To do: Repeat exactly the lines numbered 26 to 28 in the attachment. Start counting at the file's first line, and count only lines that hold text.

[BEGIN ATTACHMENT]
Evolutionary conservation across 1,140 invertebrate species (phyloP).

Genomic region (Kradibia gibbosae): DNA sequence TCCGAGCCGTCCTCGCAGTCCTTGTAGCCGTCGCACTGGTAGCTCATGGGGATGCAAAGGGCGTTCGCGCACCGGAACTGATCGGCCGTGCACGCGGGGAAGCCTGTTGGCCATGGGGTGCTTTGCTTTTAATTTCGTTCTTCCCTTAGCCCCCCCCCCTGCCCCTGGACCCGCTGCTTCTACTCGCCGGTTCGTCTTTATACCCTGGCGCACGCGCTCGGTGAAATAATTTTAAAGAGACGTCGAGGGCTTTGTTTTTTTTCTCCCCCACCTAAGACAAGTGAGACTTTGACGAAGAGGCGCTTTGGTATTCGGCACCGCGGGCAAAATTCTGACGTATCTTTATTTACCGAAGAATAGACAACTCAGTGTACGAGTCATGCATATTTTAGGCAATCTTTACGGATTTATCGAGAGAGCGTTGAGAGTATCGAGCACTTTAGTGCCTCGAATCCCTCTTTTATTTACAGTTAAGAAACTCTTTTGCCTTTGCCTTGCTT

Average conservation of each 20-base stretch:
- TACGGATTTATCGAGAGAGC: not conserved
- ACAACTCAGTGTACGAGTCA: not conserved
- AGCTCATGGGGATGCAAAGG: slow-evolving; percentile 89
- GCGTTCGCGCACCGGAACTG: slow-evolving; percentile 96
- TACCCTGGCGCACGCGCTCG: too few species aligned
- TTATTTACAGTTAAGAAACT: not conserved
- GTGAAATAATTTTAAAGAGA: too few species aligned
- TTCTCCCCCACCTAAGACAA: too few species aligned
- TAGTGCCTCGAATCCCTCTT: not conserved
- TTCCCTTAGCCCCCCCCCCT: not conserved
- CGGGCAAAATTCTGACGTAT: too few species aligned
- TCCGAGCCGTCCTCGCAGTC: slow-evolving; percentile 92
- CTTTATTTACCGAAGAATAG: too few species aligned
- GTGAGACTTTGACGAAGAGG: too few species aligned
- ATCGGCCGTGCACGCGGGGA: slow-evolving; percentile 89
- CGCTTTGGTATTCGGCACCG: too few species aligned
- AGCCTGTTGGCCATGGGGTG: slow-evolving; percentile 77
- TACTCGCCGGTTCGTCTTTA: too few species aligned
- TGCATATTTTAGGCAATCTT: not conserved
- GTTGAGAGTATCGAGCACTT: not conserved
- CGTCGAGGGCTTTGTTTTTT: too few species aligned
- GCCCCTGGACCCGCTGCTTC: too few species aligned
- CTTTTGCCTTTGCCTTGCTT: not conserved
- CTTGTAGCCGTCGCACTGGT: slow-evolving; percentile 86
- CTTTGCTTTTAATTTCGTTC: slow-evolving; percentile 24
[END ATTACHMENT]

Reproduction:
- CTTTTGCCTTTGCCTTGCTT: not conserved
- CTTGTAGCCGTCGCACTGGT: slow-evolving; percentile 86
- CTTTGCTTTTAATTTCGTTC: slow-evolving; percentile 24